The fishermen at Ponce Inlet in Florida had a very foul-mouthed reaction.
great white shark
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They're gonna need a bigger boat.

Two friends caught a glimpse of a massive great white shark Saturday when they were 26 miles fishing off the coast of Ponce Inlet on Florida's east coast. Their response was profound. And profane.

The friends, Kyle Morningstar and Ian Smith, were out catching red snappers on their 23-foot-long boat when the massive shark swam up right next to them, according to the Miami Herald.

"He's coming up to the surface," one of them yelled in a video they shot of the incident and posted on Instagram.

"Oh my f---ing God, bro," replied the other.


Morningstar said the shark was between 12 and 15 feet long and circled their comparatively small boat several times. After the shark swam off, the two fisherman quickly returned to shore.

"We ran around our boat and that monster shark just circled around us, did two laps just checking us out," Morningstar told the Herald. "It was not scared."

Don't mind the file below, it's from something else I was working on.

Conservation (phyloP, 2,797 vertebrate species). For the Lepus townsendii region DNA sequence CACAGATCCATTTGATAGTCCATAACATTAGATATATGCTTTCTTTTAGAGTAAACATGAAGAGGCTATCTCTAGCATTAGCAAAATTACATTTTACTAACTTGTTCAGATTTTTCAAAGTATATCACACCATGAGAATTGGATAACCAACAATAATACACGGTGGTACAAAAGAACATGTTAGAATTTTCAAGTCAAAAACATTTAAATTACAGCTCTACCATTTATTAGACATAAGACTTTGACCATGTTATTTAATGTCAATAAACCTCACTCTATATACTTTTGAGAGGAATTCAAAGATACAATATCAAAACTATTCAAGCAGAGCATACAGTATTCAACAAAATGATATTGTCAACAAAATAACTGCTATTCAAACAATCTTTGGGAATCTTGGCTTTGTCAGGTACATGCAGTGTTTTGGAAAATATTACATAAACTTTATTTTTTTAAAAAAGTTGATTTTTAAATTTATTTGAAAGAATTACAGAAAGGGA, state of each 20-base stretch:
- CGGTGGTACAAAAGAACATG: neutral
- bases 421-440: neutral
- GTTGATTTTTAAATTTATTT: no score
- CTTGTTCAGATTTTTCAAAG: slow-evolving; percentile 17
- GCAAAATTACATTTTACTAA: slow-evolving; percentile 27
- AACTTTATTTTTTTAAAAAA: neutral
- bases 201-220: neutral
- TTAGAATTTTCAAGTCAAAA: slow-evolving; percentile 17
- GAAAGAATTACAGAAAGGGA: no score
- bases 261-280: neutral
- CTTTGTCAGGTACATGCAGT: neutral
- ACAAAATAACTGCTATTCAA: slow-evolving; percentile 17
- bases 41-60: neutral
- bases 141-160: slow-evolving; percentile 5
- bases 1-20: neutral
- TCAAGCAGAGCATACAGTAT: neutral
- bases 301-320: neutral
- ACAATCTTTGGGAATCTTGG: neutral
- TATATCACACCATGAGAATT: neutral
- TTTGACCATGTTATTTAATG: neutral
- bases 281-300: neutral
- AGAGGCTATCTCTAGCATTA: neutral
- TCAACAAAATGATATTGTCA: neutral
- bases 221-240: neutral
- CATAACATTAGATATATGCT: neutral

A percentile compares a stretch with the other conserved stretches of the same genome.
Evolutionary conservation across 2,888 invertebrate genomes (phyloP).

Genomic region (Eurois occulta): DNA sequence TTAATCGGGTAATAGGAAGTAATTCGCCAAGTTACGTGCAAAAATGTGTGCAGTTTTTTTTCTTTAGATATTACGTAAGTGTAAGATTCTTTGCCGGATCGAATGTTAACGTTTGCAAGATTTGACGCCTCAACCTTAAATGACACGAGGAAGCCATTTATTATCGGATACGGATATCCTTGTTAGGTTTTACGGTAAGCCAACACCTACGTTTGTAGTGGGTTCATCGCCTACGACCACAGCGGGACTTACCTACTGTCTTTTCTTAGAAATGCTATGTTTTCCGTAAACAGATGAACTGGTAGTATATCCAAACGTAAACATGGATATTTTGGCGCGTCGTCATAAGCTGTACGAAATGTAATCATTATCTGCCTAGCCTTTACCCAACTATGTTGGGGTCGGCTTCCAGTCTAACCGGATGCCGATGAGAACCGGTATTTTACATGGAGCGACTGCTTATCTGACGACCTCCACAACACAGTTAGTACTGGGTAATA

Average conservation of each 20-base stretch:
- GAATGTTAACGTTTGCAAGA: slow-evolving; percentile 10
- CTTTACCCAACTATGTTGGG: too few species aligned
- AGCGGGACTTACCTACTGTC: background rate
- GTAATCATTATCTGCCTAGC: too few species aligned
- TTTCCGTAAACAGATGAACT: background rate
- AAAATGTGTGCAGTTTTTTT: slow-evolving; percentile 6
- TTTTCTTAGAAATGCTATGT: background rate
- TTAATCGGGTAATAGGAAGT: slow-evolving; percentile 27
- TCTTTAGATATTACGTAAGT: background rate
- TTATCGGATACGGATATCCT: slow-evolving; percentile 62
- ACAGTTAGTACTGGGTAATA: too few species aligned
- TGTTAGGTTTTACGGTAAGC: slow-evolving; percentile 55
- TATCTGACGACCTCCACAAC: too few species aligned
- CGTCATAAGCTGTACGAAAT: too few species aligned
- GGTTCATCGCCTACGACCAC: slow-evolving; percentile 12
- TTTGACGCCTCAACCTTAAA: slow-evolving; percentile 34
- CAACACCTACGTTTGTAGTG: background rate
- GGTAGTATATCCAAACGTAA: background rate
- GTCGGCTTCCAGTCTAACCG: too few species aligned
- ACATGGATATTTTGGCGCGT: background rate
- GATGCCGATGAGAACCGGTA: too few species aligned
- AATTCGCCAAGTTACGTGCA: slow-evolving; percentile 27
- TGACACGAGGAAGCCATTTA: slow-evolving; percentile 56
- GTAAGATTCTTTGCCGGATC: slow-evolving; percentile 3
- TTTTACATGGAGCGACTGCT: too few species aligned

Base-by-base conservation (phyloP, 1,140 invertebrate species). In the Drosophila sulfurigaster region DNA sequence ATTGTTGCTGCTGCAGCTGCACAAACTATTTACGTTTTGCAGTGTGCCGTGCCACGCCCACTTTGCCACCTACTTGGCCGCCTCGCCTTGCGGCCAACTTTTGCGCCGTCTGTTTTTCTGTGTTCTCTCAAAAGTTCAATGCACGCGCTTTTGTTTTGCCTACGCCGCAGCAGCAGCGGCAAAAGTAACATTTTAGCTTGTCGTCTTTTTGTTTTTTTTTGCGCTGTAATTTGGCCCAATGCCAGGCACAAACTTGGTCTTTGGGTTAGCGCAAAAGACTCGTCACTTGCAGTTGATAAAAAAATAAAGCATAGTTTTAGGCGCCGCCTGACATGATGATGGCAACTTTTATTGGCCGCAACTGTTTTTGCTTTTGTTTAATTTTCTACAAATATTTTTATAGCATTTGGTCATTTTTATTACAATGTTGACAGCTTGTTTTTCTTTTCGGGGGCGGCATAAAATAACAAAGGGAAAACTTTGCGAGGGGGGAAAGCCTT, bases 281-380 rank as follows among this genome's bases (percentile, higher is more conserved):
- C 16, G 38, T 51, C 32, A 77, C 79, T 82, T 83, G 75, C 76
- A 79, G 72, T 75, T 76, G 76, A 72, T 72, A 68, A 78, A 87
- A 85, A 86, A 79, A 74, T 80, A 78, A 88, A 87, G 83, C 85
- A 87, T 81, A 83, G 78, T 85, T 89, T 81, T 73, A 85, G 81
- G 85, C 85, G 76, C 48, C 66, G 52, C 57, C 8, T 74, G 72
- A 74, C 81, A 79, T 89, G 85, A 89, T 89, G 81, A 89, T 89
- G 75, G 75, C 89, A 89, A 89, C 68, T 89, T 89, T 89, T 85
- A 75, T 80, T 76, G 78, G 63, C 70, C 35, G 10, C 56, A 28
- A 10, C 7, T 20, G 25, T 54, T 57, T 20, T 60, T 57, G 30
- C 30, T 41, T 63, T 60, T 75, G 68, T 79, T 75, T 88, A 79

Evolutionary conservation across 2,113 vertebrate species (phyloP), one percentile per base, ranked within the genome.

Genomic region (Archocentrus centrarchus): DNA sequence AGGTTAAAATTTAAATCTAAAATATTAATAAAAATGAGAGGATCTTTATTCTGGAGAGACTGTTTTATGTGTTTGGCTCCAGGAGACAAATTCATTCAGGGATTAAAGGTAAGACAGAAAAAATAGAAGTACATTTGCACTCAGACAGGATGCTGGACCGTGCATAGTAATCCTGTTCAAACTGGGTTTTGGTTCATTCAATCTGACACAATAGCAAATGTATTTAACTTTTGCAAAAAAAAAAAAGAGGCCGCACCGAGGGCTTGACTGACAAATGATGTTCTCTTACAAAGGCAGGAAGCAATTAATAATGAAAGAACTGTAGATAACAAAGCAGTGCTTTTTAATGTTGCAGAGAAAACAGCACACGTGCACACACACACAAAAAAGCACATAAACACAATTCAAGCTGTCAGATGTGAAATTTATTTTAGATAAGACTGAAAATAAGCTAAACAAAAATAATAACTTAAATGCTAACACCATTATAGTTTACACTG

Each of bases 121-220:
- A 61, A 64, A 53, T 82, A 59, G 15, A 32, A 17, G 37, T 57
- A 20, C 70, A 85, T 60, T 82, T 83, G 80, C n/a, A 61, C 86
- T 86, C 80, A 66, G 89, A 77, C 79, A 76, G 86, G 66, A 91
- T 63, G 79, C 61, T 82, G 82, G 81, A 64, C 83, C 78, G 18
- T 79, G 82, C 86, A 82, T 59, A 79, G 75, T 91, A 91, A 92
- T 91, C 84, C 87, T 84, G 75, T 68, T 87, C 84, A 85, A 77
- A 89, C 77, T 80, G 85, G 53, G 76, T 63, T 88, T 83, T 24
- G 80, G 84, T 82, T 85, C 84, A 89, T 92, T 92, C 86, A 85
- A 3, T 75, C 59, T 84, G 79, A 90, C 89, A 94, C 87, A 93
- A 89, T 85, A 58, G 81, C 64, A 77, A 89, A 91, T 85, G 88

While they steered clear of a Jaws moment, Morningstar told the Herald he couldn't help but think, "We are going to need a bigger boat."

Great white sharks are the largest predatory fish in the world, with some recorded up to 20 feet long. While movies like Jaws paint great white sharks viciously attacking humans at will, research shows they aren't focused on targeting people as their prey, according to National Geographic. Great whites are responsible for up to half of all shark attacks around the world, but many encounters are not fatal because the sharks are "sample biting" and let go when they realize the victim isn't their natural prey, according to National Geographic.

Morningstar and Smith's encounter with the great white shark is just one of several caught on camera by fishermen and swimmers in recent months. Back in February, a team of fisherman briefly caught a 16-foot, 3,000-pound great white shark off the coast of South Carolina to tag the creature for research.

Great white sharks are found along the coastal waters in the northeast U.S. and California, as well as elsewhere in the world like South Africa, Japan, Chile and the Mediterranean.